A national health insurance system is not the opposite of profits for pharmaceutical companies.
Lorcan Bonda

My intuition is that for hemophilia this is not as much of an issue. This is because most patients get their care — or at least make decisions about which factor products to use — at hemophilia treatment centers (HTCs). HTCs are part of research hospitals, and the choice of drugs to use is typically made with a salaried staff physician with no direct financial incentive in prescribing one drug over another. Which is probably a different scenario from when choices like this are made in private practices.

That said, the risk is still there while newer factor products get produced and marketed. Physicians and patients want better results and so there’s no reason in principle that disingenuous marketing could lead to using newer, more expensive but not better drugs. (As I noted, we switched, and the drug was truly more effective. Other people’s positive experiences factored — pun! — into our choice.)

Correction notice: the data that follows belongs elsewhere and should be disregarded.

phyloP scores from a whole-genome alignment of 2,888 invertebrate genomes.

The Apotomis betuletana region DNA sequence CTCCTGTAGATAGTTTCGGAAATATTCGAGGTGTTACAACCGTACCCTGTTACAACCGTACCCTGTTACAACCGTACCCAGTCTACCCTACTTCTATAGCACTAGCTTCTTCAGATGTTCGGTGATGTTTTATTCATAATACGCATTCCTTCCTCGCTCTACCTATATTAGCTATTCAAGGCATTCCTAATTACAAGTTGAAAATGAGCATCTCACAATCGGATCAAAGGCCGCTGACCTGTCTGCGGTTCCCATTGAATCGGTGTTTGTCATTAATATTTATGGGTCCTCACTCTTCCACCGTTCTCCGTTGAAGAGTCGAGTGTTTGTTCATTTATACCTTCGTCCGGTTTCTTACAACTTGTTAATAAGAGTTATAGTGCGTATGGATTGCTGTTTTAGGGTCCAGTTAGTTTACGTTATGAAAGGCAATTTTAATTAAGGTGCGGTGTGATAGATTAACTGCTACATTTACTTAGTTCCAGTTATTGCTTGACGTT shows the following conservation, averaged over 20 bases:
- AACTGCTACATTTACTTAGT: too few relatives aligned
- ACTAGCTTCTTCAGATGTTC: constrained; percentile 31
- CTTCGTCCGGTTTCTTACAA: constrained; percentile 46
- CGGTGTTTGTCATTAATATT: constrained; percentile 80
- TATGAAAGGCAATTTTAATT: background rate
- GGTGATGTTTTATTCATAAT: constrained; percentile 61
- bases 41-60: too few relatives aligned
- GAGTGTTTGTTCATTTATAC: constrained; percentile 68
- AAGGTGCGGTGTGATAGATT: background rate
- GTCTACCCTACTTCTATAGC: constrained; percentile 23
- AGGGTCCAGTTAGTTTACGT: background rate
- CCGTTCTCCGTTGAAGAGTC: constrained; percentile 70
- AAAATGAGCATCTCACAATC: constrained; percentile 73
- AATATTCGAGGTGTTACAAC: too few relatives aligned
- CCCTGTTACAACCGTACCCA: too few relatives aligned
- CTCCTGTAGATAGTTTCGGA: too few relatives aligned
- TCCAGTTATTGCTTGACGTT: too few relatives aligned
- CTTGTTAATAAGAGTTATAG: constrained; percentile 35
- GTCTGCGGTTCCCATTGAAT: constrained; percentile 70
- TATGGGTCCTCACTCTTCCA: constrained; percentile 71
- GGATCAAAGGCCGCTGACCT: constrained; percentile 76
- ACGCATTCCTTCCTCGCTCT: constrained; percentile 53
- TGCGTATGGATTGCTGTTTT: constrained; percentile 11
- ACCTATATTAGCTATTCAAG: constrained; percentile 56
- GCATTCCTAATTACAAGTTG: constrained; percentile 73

However, HTC physicians and patients I think are cautious about changing drugs willy-nilly out of fear of adverse reactions such as inhibitors. In our case — and this is standard practice, when we made the switch, we took labs to test the efficacy of the new drug.